In this map, provided by indymedia.org.au, you can clearly see the melting pattern.
Currently 20,000 species disappear each year and if extinciton continues at its current rate, more than HALF of all species on earth today will be extinct by the end of the 21st century.
California sea otter (c) Tania Larson
That means one species is responsible for the fate of millions of other species. According to one study, global warming will threaten 15 – 37 percent of terrestrial species by the year 2050. Javan rhino
Birds are often the first animals to react to climate change-- their health tells scientists important information about the water and air in their habitat. Sadly, of 10,000 species of birds alive today, 1,200 are threatened with extinction.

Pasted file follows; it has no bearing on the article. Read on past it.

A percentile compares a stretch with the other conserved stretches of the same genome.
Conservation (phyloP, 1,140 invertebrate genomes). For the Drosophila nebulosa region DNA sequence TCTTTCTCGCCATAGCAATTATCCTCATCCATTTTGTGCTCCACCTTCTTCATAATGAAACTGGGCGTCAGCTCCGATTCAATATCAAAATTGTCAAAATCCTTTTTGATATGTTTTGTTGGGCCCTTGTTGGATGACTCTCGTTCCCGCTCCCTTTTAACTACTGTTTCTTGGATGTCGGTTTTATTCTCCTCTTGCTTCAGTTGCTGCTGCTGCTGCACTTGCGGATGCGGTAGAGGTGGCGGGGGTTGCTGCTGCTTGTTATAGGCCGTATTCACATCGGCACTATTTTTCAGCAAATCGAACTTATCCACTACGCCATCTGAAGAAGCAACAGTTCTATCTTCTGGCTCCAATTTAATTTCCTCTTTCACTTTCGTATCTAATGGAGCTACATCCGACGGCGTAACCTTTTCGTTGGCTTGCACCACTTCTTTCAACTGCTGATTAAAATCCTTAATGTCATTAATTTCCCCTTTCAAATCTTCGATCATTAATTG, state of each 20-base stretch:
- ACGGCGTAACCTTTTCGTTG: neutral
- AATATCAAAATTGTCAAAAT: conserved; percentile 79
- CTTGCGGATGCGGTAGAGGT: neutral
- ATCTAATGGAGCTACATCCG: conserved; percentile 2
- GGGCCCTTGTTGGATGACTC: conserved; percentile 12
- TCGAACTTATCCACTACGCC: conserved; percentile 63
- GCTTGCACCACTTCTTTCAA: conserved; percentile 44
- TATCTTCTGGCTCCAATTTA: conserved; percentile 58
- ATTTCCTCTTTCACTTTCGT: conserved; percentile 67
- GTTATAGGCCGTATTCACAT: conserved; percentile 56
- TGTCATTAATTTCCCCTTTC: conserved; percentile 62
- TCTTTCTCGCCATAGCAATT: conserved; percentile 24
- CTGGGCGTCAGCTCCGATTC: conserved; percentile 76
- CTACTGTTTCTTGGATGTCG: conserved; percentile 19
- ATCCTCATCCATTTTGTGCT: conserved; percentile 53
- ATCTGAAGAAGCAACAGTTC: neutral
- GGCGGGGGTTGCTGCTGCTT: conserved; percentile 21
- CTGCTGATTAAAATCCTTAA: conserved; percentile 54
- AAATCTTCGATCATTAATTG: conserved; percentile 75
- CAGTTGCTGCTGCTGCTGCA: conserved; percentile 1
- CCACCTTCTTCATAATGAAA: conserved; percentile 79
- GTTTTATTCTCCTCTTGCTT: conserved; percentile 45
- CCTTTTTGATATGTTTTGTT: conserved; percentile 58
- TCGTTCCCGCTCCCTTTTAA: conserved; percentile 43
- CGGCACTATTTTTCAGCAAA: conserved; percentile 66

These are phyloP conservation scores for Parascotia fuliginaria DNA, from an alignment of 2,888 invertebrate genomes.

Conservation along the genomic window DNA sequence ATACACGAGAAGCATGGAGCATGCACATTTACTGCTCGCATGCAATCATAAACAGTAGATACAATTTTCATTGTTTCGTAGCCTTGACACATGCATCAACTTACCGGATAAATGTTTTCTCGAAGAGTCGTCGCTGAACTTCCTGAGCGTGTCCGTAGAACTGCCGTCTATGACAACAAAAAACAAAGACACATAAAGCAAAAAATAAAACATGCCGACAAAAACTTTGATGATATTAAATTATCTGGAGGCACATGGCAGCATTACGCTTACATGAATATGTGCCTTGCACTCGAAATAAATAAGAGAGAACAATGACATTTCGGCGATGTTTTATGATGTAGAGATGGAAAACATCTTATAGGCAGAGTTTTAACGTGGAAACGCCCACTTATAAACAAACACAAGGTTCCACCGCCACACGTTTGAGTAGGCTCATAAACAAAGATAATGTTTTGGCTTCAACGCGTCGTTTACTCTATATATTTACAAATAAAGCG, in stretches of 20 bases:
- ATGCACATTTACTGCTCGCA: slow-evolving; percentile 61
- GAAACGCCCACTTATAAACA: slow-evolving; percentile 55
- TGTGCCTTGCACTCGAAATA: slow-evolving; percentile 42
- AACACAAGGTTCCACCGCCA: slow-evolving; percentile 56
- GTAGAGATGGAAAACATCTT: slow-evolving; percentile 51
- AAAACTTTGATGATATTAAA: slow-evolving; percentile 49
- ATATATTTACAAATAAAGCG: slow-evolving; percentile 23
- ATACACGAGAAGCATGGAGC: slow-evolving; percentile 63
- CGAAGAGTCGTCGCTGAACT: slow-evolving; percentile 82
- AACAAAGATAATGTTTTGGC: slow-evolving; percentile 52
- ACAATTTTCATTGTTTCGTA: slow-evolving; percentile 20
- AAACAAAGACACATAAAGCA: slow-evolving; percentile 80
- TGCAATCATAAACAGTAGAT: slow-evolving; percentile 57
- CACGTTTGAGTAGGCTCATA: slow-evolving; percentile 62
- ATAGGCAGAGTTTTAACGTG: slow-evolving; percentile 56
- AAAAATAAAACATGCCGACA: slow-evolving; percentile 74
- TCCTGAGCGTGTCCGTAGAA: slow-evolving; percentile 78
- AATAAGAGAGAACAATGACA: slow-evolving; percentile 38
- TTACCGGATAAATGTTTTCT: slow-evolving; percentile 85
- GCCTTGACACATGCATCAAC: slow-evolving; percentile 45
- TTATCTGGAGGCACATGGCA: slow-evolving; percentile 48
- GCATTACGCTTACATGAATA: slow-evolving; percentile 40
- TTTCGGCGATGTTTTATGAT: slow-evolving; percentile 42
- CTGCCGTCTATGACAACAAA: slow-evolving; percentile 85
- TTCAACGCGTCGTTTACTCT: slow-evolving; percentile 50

Some scientists have had government officials ask them to deny, minimize or discount evidence of human-induced global warming, but 84 percent believe it exists.
Even a one degree change in average water temperature can trigger an overgrowth of fungus or parasites that threaten endangered wildlife.
Jeff Corwin's new book 100 Heartbeats: The Race to Save the Earth's Most Endangered Species has lots more info about our ecosystem crisis. As he points out, some species have been saved by just a handful of dedicated people.
AND NOW THE GIVEAWAY: An autographed copy of this book will go to a commentor picked at random -deadline will be midnight on Saturday night, Oct. 17.
Today's post is part of Blog Action Day -this year raising awareness about climate change.